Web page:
Two research projects based at UCL have been awarded access to the fastest supercomputer in Europe.
Research led by Dr Jochen Blumberger (UCL Physics & Astronomy) and Professor Peter Coveney (UCL Chemistry) has been allotted time by the Partnership for Advanced Computing in Europe (PRACE).
The PRACE Research Infrastructure (RI) provides a persistent world-class High Performance Computing (HPC) service for scientists and researchers from academia and industry.
Dr Blumberger’s research group has been awarded 24.6 million core hours to simulate and study the transport of electrons in organic solar cell materials.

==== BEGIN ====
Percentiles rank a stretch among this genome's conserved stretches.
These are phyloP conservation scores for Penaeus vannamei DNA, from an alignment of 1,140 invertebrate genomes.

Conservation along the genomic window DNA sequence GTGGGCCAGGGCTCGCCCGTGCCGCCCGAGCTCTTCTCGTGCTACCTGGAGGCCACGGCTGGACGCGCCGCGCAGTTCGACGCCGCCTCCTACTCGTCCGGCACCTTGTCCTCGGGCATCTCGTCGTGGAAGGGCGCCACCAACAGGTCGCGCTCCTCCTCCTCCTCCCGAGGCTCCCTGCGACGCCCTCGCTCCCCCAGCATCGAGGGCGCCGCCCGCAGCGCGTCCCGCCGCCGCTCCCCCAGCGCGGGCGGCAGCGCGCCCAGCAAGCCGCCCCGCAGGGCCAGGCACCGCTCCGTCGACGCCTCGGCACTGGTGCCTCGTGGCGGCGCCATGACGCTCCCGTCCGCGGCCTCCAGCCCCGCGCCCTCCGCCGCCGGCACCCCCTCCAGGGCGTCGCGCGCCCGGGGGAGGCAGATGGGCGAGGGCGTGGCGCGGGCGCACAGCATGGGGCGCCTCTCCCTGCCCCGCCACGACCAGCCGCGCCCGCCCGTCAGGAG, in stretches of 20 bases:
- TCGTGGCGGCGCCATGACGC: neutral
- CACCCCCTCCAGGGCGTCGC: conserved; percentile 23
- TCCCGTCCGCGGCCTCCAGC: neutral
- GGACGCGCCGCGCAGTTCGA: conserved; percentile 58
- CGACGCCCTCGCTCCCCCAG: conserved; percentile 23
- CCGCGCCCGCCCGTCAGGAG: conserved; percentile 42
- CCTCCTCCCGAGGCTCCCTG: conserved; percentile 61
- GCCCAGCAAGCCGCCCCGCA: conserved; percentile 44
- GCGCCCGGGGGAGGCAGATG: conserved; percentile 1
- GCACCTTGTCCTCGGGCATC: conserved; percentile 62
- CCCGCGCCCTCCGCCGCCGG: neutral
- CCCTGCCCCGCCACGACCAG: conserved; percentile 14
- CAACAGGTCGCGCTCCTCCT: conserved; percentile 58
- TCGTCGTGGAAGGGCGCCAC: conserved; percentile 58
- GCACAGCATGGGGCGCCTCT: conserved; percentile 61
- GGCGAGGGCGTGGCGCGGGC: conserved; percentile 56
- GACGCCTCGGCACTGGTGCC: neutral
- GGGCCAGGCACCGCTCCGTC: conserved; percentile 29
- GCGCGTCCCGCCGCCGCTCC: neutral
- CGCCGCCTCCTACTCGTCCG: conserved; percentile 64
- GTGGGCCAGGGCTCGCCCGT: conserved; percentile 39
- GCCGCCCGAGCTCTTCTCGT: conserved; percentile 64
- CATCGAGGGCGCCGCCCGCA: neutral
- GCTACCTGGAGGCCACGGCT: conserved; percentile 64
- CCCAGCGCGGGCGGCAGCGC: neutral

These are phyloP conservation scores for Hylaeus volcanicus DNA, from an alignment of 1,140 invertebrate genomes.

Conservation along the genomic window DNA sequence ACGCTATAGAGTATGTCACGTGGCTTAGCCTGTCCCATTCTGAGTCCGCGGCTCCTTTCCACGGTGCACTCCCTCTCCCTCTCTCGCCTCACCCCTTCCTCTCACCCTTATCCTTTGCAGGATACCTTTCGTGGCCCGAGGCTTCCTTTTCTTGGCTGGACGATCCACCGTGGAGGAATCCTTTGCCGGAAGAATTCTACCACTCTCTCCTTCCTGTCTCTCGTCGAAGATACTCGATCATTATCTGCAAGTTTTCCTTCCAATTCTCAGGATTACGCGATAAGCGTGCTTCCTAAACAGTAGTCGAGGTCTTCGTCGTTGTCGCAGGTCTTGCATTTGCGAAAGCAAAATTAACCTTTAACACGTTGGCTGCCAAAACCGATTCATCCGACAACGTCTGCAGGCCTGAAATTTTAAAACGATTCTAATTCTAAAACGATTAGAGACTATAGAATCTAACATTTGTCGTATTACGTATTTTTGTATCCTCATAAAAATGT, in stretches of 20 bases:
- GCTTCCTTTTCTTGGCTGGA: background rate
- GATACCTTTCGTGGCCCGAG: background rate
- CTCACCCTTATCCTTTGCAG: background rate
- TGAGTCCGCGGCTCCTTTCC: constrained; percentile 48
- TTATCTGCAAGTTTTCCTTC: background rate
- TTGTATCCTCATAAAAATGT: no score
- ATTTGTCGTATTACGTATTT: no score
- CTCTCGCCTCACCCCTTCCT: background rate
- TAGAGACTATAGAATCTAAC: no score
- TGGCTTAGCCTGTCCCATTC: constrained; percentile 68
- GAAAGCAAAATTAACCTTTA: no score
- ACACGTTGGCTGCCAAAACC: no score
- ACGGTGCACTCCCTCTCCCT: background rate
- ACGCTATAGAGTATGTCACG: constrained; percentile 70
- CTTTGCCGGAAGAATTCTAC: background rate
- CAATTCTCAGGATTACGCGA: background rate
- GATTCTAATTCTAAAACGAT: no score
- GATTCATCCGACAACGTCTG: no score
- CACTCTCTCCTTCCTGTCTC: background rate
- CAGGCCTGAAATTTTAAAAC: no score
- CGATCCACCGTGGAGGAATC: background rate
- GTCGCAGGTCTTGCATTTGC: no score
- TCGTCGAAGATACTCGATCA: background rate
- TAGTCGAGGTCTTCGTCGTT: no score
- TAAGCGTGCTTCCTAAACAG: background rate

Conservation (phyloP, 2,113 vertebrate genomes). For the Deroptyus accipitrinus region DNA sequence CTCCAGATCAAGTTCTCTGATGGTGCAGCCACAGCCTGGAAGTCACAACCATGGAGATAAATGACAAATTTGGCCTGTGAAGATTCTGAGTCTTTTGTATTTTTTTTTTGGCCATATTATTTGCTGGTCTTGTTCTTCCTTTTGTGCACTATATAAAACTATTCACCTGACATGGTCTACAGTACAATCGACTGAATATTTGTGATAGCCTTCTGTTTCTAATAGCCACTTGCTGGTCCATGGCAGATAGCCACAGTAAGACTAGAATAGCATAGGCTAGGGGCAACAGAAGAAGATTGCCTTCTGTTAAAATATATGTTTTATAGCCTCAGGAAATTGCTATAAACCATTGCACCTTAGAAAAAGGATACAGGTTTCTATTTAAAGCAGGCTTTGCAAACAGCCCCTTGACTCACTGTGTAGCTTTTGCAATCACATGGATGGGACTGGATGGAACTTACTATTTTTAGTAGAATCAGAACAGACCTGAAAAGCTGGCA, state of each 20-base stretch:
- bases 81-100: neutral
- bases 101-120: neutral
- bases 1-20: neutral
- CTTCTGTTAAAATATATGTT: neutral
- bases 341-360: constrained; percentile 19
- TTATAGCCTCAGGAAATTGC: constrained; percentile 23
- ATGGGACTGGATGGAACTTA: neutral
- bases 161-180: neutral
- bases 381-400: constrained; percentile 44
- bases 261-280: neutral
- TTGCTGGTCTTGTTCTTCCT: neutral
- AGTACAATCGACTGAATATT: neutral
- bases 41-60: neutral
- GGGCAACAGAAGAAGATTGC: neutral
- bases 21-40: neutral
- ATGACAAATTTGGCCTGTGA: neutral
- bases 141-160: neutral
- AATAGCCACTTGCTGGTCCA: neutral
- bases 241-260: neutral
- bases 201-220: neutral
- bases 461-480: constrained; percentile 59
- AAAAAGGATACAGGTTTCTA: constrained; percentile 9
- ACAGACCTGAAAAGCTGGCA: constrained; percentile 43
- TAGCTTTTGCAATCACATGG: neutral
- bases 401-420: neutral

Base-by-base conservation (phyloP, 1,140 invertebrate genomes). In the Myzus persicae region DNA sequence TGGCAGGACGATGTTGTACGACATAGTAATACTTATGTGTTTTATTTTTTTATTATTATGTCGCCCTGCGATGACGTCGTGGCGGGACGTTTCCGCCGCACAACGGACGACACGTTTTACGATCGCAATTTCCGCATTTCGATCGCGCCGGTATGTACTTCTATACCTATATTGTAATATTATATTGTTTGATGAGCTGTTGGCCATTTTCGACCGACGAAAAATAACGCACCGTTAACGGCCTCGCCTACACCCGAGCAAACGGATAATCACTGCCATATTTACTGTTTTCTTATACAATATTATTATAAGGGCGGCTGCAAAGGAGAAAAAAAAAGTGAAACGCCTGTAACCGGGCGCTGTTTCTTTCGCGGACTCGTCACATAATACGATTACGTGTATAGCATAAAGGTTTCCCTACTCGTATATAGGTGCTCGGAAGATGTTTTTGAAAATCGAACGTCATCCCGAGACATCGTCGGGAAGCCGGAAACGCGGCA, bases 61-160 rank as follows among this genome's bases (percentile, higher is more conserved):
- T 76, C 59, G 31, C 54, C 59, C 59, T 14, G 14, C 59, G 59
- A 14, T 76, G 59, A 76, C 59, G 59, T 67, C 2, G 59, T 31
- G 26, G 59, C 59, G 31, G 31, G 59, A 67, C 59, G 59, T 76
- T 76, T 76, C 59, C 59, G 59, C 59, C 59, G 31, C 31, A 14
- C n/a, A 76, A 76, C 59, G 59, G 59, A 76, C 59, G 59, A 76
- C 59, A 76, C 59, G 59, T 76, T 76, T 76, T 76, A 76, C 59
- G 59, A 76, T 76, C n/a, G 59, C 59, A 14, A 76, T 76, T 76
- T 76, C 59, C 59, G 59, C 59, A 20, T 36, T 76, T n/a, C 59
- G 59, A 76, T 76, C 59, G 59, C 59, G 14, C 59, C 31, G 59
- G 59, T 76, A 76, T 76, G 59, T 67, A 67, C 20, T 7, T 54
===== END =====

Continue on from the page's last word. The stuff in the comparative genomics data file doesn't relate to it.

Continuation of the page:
Organic solar cells are seen as a promising alternative to conventional silicon-based solar cells. They are cheap and easy to produce, light and flexible, and easily deployed on windows, walls or roofs.
However, their small light-to-electricity conversion efficiencies and limited durability have prevented widespread use and commercialisation so far.
Professor Coveney’s research group has been awarded 17 million core hours to apply a novel methodology that efficiently utilises high-powered computers to study turbulent fluids.
The challenge of predicting the properties of turbulent fluids is sometimes hailed as the last great unsolved problem of classical mechanics.
It is of practical relevance in areas as diverse as weather forecasting, transport and dispersion of pollutants, gas flows in engines, blood circulation and cosmology.
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